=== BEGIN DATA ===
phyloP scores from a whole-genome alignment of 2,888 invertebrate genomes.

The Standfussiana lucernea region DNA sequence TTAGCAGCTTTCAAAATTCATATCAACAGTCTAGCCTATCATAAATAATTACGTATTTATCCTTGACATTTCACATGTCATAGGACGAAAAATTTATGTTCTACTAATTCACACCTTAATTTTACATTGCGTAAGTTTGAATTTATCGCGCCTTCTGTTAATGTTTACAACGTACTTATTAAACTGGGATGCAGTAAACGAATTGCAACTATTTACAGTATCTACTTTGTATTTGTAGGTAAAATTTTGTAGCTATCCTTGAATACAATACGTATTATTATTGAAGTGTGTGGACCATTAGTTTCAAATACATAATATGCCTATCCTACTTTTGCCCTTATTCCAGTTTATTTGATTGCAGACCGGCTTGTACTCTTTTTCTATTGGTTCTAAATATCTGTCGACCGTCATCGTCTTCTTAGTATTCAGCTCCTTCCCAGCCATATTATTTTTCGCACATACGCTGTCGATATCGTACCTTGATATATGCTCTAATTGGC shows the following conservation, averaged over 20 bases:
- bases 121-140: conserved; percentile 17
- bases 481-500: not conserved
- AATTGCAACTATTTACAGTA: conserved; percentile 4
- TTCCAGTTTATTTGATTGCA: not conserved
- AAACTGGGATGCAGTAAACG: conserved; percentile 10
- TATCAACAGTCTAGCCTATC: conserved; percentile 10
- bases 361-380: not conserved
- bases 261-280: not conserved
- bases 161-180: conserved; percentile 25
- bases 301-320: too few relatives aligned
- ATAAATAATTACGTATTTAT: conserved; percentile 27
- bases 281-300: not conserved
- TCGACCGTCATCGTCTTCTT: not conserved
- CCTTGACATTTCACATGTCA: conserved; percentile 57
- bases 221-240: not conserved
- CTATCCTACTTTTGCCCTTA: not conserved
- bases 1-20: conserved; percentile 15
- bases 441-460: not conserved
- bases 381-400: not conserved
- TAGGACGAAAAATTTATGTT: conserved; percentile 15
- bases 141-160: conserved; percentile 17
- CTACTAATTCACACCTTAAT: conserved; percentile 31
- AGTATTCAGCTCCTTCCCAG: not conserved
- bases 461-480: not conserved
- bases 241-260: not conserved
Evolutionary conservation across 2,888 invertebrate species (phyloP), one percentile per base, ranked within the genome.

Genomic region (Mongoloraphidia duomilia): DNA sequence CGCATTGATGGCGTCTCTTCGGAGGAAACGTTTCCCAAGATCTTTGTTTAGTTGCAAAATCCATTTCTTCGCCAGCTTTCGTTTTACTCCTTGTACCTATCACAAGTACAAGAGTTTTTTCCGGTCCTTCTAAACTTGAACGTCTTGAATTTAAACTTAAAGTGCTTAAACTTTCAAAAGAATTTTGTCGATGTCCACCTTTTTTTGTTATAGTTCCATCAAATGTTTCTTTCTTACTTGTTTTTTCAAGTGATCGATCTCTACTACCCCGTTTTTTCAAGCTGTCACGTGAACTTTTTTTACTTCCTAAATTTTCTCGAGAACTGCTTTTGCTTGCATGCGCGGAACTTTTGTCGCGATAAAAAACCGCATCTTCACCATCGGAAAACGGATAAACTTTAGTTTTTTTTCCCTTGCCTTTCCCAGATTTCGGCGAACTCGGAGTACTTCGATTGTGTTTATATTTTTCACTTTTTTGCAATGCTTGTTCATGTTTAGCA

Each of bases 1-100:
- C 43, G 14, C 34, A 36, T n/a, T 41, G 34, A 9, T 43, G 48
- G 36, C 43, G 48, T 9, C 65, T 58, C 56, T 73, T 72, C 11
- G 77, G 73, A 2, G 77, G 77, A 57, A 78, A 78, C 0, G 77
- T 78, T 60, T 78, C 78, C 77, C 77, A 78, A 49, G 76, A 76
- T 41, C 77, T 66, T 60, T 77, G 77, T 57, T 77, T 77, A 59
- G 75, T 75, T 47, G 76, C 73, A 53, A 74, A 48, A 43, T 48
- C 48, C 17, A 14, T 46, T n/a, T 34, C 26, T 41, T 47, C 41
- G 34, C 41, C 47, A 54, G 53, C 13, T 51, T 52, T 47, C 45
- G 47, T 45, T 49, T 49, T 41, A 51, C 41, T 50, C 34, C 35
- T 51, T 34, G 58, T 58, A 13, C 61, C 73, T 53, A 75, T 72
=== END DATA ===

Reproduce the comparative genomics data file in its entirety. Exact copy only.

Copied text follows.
phyloP scores from a whole-genome alignment of 2,888 invertebrate genomes.

The Standfussiana lucernea region DNA sequence TTAGCAGCTTTCAAAATTCATATCAACAGTCTAGCCTATCATAAATAATTACGTATTTATCCTTGACATTTCACATGTCATAGGACGAAAAATTTATGTTCTACTAATTCACACCTTAATTTTACATTGCGTAAGTTTGAATTTATCGCGCCTTCTGTTAATGTTTACAACGTACTTATTAAACTGGGATGCAGTAAACGAATTGCAACTATTTACAGTATCTACTTTGTATTTGTAGGTAAAATTTTGTAGCTATCCTTGAATACAATACGTATTATTATTGAAGTGTGTGGACCATTAGTTTCAAATACATAATATGCCTATCCTACTTTTGCCCTTATTCCAGTTTATTTGATTGCAGACCGGCTTGTACTCTTTTTCTATTGGTTCTAAATATCTGTCGACCGTCATCGTCTTCTTAGTATTCAGCTCCTTCCCAGCCATATTATTTTTCGCACATACGCTGTCGATATCGTACCTTGATATATGCTCTAATTGGC shows the following conservation, averaged over 20 bases:
- bases 121-140: conserved; percentile 17
- bases 481-500: not conserved
- AATTGCAACTATTTACAGTA: conserved; percentile 4
- TTCCAGTTTATTTGATTGCA: not conserved
- AAACTGGGATGCAGTAAACG: conserved; percentile 10
- TATCAACAGTCTAGCCTATC: conserved; percentile 10
- bases 361-380: not conserved
- bases 261-280: not conserved
- bases 161-180: conserved; percentile 25
- bases 301-320: too few relatives aligned
- ATAAATAATTACGTATTTAT: conserved; percentile 27
- bases 281-300: not conserved
- TCGACCGTCATCGTCTTCTT: not conserved
- CCTTGACATTTCACATGTCA: conserved; percentile 57
- bases 221-240: not conserved
- CTATCCTACTTTTGCCCTTA: not conserved
- bases 1-20: conserved; percentile 15
- bases 441-460: not conserved
- bases 381-400: not conserved
- TAGGACGAAAAATTTATGTT: conserved; percentile 15
- bases 141-160: conserved; percentile 17
- CTACTAATTCACACCTTAAT: conserved; percentile 31
- AGTATTCAGCTCCTTCCCAG: not conserved
- bases 461-480: not conserved
- bases 241-260: not conserved
Evolutionary conservation across 2,888 invertebrate species (phyloP), one percentile per base, ranked within the genome.

Genomic region (Mongoloraphidia duomilia): DNA sequence CGCATTGATGGCGTCTCTTCGGAGGAAACGTTTCCCAAGATCTTTGTTTAGTTGCAAAATCCATTTCTTCGCCAGCTTTCGTTTTACTCCTTGTACCTATCACAAGTACAAGAGTTTTTTCCGGTCCTTCTAAACTTGAACGTCTTGAATTTAAACTTAAAGTGCTTAAACTTTCAAAAGAATTTTGTCGATGTCCACCTTTTTTTGTTATAGTTCCATCAAATGTTTCTTTCTTACTTGTTTTTTCAAGTGATCGATCTCTACTACCCCGTTTTTTCAAGCTGTCACGTGAACTTTTTTTACTTCCTAAATTTTCTCGAGAACTGCTTTTGCTTGCATGCGCGGAACTTTTGTCGCGATAAAAAACCGCATCTTCACCATCGGAAAACGGATAAACTTTAGTTTTTTTTCCCTTGCCTTTCCCAGATTTCGGCGAACTCGGAGTACTTCGATTGTGTTTATATTTTTCACTTTTTTGCAATGCTTGTTCATGTTTAGCA

Each of bases 1-100:
- C 43, G 14, C 34, A 36, T n/a, T 41, G 34, A 9, T 43, G 48
- G 36, C 43, G 48, T 9, C 65, T 58, C 56, T 73, T 72, C 11
- G 77, G 73, A 2, G 77, G 77, A 57, A 78, A 78, C 0, G 77
- T 78, T 60, T 78, C 78, C 77, C 77, A 78, A 49, G 76, A 76
- T 41, C 77, T 66, T 60, T 77, G 77, T 57, T 77, T 77, A 59
- G 75, T 75, T 47, G 76, C 73, A 53, A 74, A 48, A 43, T 48
- C 48, C 17, A 14, T 46, T n/a, T 34, C 26, T 41, T 47, C 41
- G 34, C 41, C 47, A 54, G 53, C 13, T 51, T 52, T 47, C 45
- G 47, T 45, T 49, T 49, T 41, A 51, C 41, T 50, C 34, C 35
- T 51, T 34, G 58, T 58, A 13, C 61, C 73, T 53, A 75, T 72